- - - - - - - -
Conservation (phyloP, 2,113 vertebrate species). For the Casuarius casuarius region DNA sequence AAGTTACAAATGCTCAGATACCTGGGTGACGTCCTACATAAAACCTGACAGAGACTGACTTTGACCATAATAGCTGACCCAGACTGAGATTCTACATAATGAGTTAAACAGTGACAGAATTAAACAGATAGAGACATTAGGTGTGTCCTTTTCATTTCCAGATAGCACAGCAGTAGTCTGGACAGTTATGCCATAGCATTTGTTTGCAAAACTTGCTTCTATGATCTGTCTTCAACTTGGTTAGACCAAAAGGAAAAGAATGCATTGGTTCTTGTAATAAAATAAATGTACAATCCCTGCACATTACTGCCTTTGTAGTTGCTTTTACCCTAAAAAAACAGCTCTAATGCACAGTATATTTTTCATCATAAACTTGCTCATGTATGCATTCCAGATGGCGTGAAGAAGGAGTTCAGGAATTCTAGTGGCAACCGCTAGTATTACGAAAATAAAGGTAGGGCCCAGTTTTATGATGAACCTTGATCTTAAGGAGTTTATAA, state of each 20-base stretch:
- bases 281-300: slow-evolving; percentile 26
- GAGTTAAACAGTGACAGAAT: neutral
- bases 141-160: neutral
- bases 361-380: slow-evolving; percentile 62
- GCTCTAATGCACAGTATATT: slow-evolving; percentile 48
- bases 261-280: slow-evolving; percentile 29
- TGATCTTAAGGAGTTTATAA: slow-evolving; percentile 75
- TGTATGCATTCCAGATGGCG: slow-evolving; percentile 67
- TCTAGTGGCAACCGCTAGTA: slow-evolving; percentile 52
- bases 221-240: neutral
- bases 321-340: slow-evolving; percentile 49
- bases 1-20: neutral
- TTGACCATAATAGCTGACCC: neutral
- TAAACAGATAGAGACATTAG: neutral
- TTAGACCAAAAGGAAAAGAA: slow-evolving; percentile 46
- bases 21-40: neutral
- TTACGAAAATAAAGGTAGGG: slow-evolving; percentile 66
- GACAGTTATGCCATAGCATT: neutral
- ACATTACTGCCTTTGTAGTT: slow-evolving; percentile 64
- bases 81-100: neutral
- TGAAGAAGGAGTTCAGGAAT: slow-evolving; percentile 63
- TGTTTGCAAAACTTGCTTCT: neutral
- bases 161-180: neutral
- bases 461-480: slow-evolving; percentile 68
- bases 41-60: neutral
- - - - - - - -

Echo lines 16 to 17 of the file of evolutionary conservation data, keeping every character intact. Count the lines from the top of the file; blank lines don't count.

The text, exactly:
- TTAGACCAAAAGGAAAAGAA: slow-evolving; percentile 46
- bases 21-40: neutral